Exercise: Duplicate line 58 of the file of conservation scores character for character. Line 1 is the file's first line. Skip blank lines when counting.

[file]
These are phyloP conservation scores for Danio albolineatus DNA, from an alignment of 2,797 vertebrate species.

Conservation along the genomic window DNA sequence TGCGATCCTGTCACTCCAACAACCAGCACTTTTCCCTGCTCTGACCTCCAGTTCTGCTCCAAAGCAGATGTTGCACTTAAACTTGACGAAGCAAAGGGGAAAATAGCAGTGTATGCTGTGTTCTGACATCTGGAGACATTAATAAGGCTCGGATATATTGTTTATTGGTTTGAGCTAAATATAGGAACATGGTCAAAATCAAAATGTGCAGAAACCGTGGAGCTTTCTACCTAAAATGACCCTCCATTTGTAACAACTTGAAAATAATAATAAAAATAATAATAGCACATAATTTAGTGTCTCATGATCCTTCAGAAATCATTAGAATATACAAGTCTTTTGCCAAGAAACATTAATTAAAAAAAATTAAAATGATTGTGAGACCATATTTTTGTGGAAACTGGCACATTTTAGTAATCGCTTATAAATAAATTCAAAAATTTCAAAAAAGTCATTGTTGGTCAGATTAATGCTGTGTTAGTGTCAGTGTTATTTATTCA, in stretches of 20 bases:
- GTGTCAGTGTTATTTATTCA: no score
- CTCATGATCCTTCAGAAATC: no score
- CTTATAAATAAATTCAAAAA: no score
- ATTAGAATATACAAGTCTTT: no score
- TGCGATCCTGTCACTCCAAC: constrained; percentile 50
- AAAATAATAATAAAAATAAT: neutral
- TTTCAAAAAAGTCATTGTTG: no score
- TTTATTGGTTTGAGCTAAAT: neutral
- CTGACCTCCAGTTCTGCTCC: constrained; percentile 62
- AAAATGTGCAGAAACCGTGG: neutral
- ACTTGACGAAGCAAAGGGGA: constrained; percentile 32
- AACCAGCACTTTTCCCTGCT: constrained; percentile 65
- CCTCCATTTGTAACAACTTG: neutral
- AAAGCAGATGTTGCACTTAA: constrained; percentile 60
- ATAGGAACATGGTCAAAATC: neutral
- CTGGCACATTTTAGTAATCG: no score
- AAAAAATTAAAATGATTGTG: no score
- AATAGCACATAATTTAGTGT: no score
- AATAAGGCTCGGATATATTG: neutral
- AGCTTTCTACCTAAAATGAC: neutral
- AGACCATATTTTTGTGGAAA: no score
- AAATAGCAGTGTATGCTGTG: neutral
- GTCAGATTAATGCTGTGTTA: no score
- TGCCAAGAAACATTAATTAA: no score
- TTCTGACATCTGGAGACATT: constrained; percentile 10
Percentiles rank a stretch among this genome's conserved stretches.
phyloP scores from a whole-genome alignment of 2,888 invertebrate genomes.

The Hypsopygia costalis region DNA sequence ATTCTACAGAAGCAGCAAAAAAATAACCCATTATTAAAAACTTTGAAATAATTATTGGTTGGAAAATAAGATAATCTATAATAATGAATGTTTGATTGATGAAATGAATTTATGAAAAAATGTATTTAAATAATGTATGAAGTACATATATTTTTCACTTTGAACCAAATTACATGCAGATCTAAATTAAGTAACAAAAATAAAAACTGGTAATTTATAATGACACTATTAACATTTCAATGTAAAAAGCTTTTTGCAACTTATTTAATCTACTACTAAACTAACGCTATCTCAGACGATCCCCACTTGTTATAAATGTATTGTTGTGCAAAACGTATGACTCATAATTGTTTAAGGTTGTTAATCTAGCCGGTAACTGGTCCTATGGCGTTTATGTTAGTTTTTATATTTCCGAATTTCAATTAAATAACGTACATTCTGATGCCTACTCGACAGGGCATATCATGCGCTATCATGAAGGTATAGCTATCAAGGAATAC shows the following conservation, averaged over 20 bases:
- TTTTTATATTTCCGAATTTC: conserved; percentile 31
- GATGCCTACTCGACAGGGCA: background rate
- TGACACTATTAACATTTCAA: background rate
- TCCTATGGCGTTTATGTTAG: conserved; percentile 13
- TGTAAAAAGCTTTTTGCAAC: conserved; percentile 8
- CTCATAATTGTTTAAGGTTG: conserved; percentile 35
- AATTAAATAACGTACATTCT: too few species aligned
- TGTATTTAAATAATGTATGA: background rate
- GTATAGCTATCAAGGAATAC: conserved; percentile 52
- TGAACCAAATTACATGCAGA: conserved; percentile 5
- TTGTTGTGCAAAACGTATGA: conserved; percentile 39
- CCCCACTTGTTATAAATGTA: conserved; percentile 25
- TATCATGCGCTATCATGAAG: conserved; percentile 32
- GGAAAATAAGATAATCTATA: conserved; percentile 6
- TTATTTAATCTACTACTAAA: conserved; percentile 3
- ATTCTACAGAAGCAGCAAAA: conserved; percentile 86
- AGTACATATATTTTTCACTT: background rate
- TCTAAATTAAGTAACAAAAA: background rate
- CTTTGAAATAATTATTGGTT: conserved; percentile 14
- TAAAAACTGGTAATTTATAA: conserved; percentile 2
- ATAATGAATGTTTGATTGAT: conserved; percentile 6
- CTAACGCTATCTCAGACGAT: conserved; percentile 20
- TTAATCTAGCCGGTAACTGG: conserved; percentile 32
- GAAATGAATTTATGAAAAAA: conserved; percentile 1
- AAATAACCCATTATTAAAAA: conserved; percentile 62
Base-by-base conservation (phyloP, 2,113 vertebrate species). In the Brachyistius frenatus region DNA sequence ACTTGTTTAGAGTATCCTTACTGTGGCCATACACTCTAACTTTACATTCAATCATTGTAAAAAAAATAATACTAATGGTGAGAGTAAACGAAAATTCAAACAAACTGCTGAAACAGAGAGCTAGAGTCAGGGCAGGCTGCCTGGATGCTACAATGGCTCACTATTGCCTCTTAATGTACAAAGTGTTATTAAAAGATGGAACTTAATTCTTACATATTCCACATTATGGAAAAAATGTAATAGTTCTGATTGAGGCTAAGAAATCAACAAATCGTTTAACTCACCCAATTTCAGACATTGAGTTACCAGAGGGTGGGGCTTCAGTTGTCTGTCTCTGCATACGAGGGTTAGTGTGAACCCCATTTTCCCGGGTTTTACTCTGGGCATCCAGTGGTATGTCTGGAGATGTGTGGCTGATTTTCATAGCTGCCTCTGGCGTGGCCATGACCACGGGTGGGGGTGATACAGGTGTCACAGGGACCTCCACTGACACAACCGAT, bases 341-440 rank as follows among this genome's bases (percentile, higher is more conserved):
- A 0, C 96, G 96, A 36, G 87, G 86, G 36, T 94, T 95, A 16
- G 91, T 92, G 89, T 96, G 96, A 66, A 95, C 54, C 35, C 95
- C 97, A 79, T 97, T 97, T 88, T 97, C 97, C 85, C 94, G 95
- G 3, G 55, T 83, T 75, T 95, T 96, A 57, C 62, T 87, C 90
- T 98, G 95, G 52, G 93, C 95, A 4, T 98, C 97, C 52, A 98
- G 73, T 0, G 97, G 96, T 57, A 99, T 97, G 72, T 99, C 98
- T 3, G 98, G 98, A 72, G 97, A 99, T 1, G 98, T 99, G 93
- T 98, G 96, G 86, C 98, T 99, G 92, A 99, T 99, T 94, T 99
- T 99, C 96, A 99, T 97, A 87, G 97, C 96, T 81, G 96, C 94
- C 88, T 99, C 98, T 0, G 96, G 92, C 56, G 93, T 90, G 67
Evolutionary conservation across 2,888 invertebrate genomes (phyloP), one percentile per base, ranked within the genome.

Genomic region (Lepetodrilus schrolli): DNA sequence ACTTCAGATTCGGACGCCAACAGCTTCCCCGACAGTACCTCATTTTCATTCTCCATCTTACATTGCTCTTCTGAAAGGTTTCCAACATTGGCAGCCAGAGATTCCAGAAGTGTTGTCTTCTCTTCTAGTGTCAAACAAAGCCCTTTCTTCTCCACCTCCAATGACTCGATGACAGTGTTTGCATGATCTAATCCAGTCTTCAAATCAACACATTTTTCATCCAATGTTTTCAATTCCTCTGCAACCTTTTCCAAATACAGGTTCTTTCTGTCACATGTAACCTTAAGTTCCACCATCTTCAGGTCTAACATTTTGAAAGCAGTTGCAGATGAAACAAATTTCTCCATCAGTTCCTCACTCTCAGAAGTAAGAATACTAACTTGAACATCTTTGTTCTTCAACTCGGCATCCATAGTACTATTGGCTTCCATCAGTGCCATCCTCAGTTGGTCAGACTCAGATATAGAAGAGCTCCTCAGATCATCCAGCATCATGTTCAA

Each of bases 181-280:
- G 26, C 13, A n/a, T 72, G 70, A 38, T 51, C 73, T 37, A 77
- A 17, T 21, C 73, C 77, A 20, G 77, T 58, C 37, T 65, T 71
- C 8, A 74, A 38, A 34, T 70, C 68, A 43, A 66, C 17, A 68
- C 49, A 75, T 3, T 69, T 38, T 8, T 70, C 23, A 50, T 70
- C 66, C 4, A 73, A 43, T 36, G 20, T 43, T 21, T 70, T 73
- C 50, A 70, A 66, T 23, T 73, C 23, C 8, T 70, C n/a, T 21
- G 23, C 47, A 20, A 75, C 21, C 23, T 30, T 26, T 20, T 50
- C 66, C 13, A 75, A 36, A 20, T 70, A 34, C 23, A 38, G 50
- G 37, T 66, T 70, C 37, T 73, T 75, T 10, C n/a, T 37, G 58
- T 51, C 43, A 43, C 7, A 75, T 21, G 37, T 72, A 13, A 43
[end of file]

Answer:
- G 91, T 92, G 89, T 96, G 96, A 66, A 95, C 54, C 35, C 95